Thank you to those who reviewed. This final chapter became monstrous, so I split it into two. But the next one should be posted very soon. Thank you for your patience with this story.

An epilogue will eventually follow. I'm not yet sure if it will have one part or two.

Enjoy!

His greatest regret was not escaping his mother's house months ago.

Throughout their youth, Theresa Chagny had been somewhat controlling. Sometimes it was in a loving fashion, such as fussing over him and Phillip about every scrape and bruise. And then there was her more irrational anger over his and Christine's relationship from high school onward. Phillip had learned to brush her off at an early age, putting a lot of effort into his rebellious teenager stage. Generally, Raoul had just ignored her or told her what she wanted to hear. It wasn't as though she had any real power over two grown men.

That is—until the accident. Suddenly, his mother and Christine were locked in a battle, and it should have been obvious as to who the victor would be. His kind, mild-mannered wife hadn't stood a chance against his overprotective parent, and Raoul had been too sealed in his own pity party to give the former a hand.

Christine had never treated him like a child. If anything, she'd been slightly more juvenile throughout their relationship, but he'd been happy to lead the way into adulthood. And this was why the situation after the accident had been so difficult for her, he thought. He'd always wanted to be her hero and shoulder to cry on whenever life became tough. The tables had turned and nearly destroyed them.

Nearly.

A light had turned on once he had escaped the clutches of his mother. Now that they were back in their own home, living like an adult married couple, Raoul was sure that everything was going to improve. He felt more alive and actually wanted to get out of bed in the morning. He wanted to be there for her again-to reach out and grasp what they used to have.

But-he was suddenly disturbed by a glint in her eyes over the next weeks. Christine almost refused to look at him, her gaze slightly to the left whenever they spoke. Her voice was distant. And, when she touched him, something was lacking in her fingertips.

Was it any wonder, though? Christine had been completely drained by all this tragedy. He wasn't quite sure what she wanted or needed now. But he thought maybe a baby would give them something in common. They needed light in their life again. Hope. Joy. Anything.

Whenever she was gone, he did a little private Internet research. Raoul looked up the latest technology involving recovery for paralysis victims. There were various robotics and even devices that read brain signals and then used them to move parts of the body. It was all very new and untested, but it was something to hope for. He also, with a red face, looked up possibilities for becoming intimate that wouldn't leave them both upset and humiliated. There was hope in that area was well. Sensing growing discomfort between them, Raoul didn't yet share any of this news with her, not wanting to make the situation even more awkward. But he did tell her repeatedly how grateful he was for all she had done.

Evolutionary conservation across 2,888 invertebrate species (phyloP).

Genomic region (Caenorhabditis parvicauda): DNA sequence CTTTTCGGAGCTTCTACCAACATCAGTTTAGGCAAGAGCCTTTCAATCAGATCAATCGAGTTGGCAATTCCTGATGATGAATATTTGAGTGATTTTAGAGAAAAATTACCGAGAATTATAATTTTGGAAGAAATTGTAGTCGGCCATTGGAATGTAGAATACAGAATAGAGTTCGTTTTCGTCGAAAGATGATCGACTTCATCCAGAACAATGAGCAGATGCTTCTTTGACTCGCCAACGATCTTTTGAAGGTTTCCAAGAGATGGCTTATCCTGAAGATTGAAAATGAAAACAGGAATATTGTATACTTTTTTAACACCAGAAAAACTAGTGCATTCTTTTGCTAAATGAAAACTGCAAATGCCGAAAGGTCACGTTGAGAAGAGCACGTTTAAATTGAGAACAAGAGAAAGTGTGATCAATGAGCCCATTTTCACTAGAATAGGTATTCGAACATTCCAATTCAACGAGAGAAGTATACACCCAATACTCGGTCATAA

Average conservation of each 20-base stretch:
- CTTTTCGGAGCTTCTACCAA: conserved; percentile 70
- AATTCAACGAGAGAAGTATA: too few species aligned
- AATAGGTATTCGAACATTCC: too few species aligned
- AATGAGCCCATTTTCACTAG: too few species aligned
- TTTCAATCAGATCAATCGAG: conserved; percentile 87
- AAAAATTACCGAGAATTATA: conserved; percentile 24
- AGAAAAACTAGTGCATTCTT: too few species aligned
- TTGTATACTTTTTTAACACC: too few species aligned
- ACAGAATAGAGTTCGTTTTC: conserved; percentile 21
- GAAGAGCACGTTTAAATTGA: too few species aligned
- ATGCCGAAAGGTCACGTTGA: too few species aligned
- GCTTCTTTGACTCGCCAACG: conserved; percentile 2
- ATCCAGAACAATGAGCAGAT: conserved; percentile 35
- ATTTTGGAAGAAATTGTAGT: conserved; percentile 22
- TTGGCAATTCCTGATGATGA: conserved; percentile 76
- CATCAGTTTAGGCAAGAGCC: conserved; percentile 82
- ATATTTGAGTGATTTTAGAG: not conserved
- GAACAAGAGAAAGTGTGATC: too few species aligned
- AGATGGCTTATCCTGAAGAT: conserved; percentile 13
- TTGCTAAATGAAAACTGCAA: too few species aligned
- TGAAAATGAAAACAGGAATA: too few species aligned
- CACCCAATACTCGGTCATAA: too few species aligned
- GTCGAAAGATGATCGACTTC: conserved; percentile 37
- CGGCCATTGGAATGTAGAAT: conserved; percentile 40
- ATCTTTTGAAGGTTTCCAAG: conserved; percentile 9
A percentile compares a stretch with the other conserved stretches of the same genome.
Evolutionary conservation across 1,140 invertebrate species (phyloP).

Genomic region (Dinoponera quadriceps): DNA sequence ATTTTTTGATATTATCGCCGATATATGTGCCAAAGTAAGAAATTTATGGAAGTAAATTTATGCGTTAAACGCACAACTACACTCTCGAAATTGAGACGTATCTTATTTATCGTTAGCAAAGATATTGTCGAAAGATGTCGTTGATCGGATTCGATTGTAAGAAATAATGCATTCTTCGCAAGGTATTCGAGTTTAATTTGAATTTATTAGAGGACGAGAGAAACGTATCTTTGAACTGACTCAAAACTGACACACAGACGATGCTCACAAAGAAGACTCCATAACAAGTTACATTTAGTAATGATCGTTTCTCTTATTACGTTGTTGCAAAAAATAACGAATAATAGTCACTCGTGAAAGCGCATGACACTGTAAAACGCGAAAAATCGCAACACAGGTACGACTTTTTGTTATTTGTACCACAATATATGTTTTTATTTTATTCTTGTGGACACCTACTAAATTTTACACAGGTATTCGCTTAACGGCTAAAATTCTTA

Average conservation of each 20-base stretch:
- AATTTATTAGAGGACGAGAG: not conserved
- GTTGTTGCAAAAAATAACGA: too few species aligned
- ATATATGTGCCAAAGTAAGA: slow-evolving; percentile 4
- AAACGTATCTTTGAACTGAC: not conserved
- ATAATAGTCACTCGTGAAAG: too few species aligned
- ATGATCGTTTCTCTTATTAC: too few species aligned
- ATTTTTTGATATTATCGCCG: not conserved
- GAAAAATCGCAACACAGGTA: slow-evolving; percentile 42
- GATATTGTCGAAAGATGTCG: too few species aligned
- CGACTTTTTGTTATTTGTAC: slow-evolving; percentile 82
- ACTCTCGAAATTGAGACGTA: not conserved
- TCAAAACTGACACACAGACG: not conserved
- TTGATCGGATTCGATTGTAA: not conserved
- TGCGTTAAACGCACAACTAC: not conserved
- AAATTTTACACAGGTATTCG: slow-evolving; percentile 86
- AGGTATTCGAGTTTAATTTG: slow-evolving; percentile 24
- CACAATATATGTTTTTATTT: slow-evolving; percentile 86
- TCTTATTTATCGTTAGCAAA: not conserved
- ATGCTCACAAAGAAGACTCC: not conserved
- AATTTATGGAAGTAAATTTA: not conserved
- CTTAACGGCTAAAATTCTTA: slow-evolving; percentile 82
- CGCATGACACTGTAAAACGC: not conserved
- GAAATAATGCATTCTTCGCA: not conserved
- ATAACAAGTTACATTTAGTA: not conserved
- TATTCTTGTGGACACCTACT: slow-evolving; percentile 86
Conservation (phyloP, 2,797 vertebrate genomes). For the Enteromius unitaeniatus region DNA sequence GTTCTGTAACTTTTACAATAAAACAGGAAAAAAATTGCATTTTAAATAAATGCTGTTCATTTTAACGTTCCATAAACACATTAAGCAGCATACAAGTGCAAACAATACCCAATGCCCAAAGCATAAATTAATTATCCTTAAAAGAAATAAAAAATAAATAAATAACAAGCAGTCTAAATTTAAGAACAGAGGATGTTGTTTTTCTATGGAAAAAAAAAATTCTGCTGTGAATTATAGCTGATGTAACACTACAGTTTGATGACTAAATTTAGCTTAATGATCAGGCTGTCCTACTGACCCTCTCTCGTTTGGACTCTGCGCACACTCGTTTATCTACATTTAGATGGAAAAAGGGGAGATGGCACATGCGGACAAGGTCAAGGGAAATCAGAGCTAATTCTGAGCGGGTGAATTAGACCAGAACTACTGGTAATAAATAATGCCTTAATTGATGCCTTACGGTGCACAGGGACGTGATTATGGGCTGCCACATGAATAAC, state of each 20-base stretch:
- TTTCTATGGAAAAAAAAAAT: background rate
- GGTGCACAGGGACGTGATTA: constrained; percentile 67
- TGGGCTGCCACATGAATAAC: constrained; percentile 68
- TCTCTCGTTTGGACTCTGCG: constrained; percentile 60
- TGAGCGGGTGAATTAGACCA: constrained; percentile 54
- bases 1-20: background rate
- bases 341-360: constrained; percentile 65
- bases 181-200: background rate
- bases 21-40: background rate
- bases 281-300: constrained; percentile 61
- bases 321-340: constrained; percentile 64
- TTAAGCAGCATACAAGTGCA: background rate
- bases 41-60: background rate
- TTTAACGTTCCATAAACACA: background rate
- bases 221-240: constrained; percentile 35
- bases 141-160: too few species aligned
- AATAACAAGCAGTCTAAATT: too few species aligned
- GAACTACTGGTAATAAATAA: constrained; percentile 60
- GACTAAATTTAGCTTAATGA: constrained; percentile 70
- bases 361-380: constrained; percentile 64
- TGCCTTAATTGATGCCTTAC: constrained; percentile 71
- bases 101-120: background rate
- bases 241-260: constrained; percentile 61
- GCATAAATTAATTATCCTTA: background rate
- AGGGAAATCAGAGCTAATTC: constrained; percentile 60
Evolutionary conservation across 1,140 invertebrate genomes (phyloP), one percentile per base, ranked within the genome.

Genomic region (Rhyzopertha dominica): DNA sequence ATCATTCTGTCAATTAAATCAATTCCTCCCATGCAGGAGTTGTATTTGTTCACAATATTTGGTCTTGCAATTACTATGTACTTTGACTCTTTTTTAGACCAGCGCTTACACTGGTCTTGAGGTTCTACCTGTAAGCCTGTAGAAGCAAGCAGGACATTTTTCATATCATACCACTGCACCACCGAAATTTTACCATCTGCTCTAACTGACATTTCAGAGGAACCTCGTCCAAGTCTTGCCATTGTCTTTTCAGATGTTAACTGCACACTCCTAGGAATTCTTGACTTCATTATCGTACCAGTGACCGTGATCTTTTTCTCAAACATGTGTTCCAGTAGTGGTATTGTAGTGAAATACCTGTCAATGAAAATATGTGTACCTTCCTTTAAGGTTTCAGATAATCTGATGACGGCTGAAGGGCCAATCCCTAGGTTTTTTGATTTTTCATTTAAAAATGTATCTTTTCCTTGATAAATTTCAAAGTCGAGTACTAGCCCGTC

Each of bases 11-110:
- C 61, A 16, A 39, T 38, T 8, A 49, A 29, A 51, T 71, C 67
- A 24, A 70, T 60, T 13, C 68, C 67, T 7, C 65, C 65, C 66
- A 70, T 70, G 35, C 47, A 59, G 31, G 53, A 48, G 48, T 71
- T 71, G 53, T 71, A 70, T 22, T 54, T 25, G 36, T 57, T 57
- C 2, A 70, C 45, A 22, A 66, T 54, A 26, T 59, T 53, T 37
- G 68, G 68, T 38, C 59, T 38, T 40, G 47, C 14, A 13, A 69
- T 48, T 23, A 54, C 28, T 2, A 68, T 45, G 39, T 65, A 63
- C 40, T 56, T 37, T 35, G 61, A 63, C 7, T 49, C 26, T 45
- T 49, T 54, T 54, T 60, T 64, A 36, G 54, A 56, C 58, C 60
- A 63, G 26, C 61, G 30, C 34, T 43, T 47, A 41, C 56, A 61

Christine was utterly beautiful. Her hands were always soft, and her smile had once been full of warmth and kindness.

But her smile was false and almost pained now. In fact, Raoul saw only one real smile from her all week. She was glancing out the window and into the night, an almost eerie expression on her pretty face. As though she were someone else entirely. It frightened him a bit.

The day that he was supposed to go to her performance, they went out to lunch at his favorite Mexican restaurant.

"Are you okay?" he asked during the drive. She was gripping the steering wheel and leaning forward. The muscles in her face were tense.

"Yeah." She turned and gave him another forced smile.

"Look out!"

Christine braked hard behind the car in front of them. "Thank you," she said with a shuddery breath.

"Sorry. My fault. I distracted you." She didn't say anything, continuing to stare ahead with wide eyes. Maybe she still wasn't used to driving the van. "I'm excited to hear you play tonight," he softly continued, trying to make conversation. "Should be awesome."

"Thanks," she whispered. "I'm happy to have you there."

Despite the awkwardness that going out into public brought, he tried to make it normal for her sake. Raoul ignored the five-year-old girl staring at him and tugging at her mother's sleeve. And the sympathy in the young waitress's eyes. He would have to get over this. People weren't being mean after all; they were simply glad that they weren't in his position. They pitied him. This would likely be his view of the world for many years—maybe forever. It still depressed him at times. But he had a future to think of. A wife. A home. And hopefully children.

"Raoul," she began, looking into her cup of tortilla soup. "I wanted to tell you that…I'm sorry I haven't been a good wife this last year."

"What do you mean?" He put his hand over hers, startled that she would say something like that. "You've been fine. It's been a lot to deal with. My attitude hasn't helped. But I swear to God that I'm going to try harder now."